Climate Action Tracker finds Brazil’s emission reduction target levels to be at the least ambitious end of a fair contribution to global mitigation, and not consistent with meeting the Paris Agreement’s long-term temperature goal unless other countries make much deeper reductions and comparably greater effort.
Recent developments in energy infrastructure planning and increasing deforestation levels are estimated to have added around 130 MtCO2 to Brazil’s total net emissions in 2016, and are evidence of a worsening of Brazil’s national climate policy implementation. Brazil seems to be going in the opposite direction from what is needed to achieve the Paris Agreement goal. Budget cuts of 50% to the Environment Ministry and other areas raise issues of concern around the Government’s ability to monitor deforestation adequately.
The low ambition level of Brazil’s INDC targets, together with a recent economic recession that has resulted in slower than expected emissions growth, puts the country on track to meet its INDC targets without any additional effort. However, emissions in most sectors are expected to rise at least until 2030. Also, the remarkable progress in forestry emissions mitigation seems to have stagnated, with deforestation emission increasing again in recent years. In order to reach peak emissions and rapidly decrease levels afterward, as required by the Paris Agreement, Brazil will need to reverse the current trend of weakening its climate policies. It will also need to sustain and strengthen policy implementation in the forestry sector and accelerate mitigation action in other sectors—including a reversal of present plans to expand fossil fuel energy sources.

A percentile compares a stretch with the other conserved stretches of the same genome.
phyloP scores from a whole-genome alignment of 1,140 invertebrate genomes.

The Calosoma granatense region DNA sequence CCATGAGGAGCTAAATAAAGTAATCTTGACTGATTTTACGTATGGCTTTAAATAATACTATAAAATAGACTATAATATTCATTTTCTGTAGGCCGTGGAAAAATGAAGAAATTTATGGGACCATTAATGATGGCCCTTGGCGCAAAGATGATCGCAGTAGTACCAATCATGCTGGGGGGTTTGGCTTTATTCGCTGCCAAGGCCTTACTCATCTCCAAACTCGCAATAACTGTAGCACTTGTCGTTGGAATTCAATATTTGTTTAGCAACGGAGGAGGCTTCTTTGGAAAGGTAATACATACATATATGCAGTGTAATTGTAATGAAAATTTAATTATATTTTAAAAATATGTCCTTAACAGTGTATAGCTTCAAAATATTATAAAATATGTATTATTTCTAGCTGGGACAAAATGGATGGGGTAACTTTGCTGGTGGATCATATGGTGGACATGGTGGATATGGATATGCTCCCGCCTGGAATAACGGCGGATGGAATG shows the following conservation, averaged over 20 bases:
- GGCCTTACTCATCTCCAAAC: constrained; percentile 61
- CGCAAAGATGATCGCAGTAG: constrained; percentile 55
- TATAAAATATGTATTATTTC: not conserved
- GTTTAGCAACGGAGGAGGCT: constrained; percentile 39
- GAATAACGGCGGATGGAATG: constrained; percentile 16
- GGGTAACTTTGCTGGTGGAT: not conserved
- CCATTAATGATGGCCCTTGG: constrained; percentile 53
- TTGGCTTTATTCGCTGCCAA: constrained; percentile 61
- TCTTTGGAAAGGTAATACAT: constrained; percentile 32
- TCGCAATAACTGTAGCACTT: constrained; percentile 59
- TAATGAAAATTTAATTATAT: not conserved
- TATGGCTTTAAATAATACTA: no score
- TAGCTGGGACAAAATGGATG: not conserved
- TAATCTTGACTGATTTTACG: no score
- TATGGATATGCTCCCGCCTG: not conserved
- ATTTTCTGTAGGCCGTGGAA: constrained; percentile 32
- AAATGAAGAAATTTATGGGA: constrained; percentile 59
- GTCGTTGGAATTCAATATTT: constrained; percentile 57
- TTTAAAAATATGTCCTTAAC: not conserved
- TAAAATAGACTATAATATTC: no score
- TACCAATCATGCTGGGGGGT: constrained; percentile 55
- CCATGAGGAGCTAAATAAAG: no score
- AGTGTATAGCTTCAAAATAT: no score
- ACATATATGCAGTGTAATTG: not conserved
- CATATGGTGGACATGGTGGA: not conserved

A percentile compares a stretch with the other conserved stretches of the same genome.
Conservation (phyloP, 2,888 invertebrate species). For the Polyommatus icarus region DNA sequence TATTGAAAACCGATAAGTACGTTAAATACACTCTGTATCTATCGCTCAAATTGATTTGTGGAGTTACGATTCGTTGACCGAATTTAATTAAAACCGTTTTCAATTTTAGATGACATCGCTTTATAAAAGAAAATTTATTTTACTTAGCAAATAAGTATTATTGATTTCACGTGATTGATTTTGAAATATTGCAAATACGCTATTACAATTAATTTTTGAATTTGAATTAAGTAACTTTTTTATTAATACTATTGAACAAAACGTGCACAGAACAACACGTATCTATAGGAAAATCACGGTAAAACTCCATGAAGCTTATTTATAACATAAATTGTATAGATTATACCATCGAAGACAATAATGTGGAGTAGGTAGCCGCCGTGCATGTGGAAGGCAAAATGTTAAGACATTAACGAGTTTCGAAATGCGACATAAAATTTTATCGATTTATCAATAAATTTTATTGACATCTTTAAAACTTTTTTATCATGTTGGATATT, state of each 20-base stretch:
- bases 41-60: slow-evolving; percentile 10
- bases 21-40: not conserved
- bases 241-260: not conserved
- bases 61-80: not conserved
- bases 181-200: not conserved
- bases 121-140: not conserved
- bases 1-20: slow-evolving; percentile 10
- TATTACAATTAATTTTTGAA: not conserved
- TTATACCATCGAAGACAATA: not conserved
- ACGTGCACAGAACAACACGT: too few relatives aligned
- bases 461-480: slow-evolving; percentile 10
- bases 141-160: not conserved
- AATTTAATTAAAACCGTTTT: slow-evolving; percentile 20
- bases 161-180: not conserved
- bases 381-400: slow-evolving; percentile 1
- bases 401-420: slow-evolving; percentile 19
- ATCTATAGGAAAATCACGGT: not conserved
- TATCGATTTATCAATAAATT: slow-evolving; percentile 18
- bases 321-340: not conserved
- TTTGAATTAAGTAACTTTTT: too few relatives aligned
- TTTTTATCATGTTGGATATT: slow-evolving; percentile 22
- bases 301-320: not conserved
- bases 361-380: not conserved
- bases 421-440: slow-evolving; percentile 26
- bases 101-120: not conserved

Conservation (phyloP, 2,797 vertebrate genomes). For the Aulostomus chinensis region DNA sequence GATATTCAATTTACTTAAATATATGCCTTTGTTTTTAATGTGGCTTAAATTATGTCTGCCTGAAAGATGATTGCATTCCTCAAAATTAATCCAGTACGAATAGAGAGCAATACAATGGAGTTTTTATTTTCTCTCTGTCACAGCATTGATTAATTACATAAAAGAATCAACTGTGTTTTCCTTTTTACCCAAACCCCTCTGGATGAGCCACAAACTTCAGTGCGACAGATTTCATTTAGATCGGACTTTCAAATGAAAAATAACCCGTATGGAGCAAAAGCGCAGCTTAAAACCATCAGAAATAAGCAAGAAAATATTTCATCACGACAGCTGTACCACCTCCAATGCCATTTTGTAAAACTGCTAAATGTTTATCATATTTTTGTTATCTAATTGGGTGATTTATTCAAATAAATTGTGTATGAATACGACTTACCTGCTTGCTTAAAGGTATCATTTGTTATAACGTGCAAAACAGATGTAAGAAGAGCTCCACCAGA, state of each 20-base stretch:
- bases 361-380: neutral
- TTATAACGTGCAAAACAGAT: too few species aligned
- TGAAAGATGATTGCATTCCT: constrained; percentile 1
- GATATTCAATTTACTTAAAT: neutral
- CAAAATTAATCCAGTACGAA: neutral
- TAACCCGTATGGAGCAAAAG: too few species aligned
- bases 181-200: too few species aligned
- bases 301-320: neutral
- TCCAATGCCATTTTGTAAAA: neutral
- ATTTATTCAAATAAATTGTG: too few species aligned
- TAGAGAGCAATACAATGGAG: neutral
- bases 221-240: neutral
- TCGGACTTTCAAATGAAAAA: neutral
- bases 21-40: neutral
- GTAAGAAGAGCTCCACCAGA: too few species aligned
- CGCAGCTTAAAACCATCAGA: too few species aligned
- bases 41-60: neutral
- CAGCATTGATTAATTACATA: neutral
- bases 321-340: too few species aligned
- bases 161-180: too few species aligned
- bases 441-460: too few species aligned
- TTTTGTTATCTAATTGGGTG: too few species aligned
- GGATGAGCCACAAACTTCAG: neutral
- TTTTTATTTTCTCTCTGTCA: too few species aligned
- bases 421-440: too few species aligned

The political situation in Brazil is further complicating its efforts to reach its Paris Agreement goals. The new President is being accused of bribery and corruption, and the government is consumed with this scandal, making it difficult to focus on the environmental sector. The few laws that are being discussed include a bill for reducing protection of forest areas.